Attorney General Jeff Sessions pulled back on President Trump’s January executive order cracking down on “sanctuary cities” on Monday, releasing a memo that represents a significant retreat from the order’s original goal of punishing jurisdictions that limit collaboration between local authorities and federal immigration agents.
The memo narrowly defines sanctuary cities to “refer only to jurisdictions that ‘willfully refuse to comply with 8 U.S.C. 1373.’” Section 1373, which was signed into law in 1996, prohibits jurisdictions from preventing any government entity or local official from exchanging information on an individual’s immigration status with federal immigration agents. There’s no clear definition for sanctuary cities. Sessions’s latest memo, which comes after a federal court in California blocked the president’s threat against sanctuary cities, concedes that using Section 1373 as the administration’s definition is perhaps the most legally sound approach.
The problem for the administration’s immigration crackdown is that definition of “sanctuary city” exempts all but a few jurisdictions, as most found ways around that criteria years ago.
“If sanctuary just means violation of 1373, that law has been around since 1996 and for the most part… most major cities have dealt with this, most legal departments in major cities have dealt with this [and] have already written around 1373,” said Rick Su, a law professor at the University at Buffalo who has researched immigration and local government. Su noted that Section 1373 is a “don’t-tell policy,” so to work around it, some localities changed it to a “don’t-ask policy” or a “don’t-use-municipal-resources” policy. In doing so, it became difficult to differentiate who is and isn’t in compliance with Section 1373, since some localities simply don’t collect information on an individual’s immigration status in the first place and therefore don’t have anything to share with federal immigration officials.
Last year, the Office of the Inspector General studied a handful of state and local jurisdictions to see if they were in compliance with Section 1373. In April, the Justice Department sent letters to nine jurisdictions identified in the report “as having laws that potentially violate 8 U.S.C. 1373.”
The executive order had left open to interpretation how the administration was going to define sanctuary cities. “It was not clear as to what the vehicle that they would use for finding that someone was going to be penalized for being a sanctuary city,” said Muzaffar Chishti, the director of the Migration Policy Institute’s office at New York University School of Law, adding that Sessions suggested in March that the Justice Department would use Section 1373 as a threshold.
U.S. District Judge William Orrick issued a preliminary injunction against the president’s order in April, saying, “Federal funding that bears no meaningful relationship to immigration enforcement cannot be threatened merely because a jurisdiction chooses an immigration-enforcement strategy of which the president disapproves.”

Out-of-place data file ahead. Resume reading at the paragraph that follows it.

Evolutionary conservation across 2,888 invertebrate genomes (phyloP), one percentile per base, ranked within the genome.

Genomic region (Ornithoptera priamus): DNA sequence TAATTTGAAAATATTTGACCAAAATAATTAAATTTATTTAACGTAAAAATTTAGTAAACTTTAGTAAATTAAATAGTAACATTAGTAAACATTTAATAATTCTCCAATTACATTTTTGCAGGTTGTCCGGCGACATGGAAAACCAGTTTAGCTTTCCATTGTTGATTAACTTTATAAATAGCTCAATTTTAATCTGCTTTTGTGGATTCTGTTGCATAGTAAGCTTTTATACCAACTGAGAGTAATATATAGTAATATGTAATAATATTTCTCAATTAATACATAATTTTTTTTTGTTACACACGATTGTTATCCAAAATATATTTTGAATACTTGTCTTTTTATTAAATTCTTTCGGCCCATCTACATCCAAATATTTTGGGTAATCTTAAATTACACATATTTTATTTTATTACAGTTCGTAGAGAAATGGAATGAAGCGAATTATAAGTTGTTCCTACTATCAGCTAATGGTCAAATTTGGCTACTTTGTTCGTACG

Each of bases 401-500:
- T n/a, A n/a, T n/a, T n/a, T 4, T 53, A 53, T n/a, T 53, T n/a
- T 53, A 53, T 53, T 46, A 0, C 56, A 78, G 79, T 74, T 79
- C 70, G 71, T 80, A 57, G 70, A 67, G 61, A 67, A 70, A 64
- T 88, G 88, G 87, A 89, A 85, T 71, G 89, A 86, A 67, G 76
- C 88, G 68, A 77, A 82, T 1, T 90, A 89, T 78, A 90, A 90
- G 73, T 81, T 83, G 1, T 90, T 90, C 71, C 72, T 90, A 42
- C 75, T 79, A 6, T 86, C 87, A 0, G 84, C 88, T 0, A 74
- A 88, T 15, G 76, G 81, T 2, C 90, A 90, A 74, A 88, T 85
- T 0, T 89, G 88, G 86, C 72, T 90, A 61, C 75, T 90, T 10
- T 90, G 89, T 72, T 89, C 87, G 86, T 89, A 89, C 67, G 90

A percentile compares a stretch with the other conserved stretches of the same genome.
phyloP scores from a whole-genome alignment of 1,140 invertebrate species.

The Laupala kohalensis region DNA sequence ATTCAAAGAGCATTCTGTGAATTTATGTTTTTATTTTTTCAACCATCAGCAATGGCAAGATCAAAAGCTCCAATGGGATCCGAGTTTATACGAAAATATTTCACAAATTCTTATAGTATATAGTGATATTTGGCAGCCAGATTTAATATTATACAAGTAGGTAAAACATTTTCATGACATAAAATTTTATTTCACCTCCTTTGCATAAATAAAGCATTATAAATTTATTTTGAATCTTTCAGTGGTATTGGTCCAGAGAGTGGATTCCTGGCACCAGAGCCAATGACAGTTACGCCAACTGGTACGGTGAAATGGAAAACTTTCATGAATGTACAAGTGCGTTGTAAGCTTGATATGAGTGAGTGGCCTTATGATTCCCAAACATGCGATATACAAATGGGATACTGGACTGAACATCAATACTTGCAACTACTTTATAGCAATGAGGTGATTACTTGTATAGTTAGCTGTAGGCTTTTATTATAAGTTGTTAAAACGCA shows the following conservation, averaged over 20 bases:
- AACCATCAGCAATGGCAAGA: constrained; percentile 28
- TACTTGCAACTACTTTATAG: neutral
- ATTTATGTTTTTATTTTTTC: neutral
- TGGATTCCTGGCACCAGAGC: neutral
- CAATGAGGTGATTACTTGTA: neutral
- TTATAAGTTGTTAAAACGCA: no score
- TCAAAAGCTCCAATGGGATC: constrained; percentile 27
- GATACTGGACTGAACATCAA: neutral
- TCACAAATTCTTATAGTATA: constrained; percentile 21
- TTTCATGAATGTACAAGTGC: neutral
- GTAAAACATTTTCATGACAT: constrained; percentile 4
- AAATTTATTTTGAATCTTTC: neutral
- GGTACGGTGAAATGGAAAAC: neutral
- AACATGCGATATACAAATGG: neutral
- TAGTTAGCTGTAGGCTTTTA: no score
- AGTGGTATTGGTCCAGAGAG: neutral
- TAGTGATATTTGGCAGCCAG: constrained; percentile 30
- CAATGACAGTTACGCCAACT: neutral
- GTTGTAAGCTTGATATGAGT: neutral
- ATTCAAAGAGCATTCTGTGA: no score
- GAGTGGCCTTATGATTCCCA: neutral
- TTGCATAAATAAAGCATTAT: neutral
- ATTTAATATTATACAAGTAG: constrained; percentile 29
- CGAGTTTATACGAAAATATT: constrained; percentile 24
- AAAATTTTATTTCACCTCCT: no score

“This is the Trump era,” Sessions said in a statement responding to the ruling. “Progress is being made daily, and it will continue. This will be the Administration that fully enforces our nation’s immigration laws.”
Session’s memo states that grants will only be withheld from jurisdictions that are not in compliance with Section 1373. That is similar to Orrick’s ruling on the administration’s interpretation of sanctuary jurisdictions: “This interpretation renders the order toothless,” Orrick wrote. “The government can already enforce these three grants by the terms of those grants and can enforce 8 U.S.C. 1373 to the extent legally possible under the terms of existing law.”
In doing so, the administration appears to be reconciling their aggressive rhetoric on illegal immigration and their immigration-enforcement initiatives on paper. “This seems to be an effort by Jeff Sessions to say, ‘no really the lawyers’ position for the most part is a representation of my and the Department of Justice position and indirectly the president’s position on what the executive order says,” Su said.
To some degree, the administration’s hands are tied. They can’t change immigration law unilaterally, and they’d need congressional approval to withhold certain funds from localities. Even then, however, the administration runs the risk of facing more legal challenges. Lena Graber, a special projects attorney at the Immigrant Legal Resource Center, pointed to a 2012 ruling that upheld Obamacare in our conversation in January. That ruling found that requiring states to expand Medicaid by threatening to revoke funds is unconstitutionally coercive.
For now, the memo notes that the requirement that jurisdictions comply with Section 1373 only applies to Department of Justice and Department of Homeland Security grants, though it adds that the Department of Justice “may seek to tailor grants to promote a lawful system of immigration.” The burden is on localities to prove that they are in compliance with Section 1373. Chishti noted that it’s unlikely that many will be: “No jurisdiction in the country has been penalized or formerly found in violation of Section 1373 ever since it was enacted in 1996,” he said.
Jessica Vaughan, the director of policy studies for the Center for Immigration Studies, which supports reduced immigration, is confident in the administration’s approach. “I think they’re going about this the right way. This is what I expected. It’s what was outlined in the executive order and again, we have to remember that isn’t the only action that the Trump administration is taking to address sanctuary.”
Indeed, the administration has also ramped up arrests of undocumented immigrants. But in its pursuit of sanctuary cities, the administration appears to have retreated to a more modest approach, despite the scope of the president’s executive order months earlier.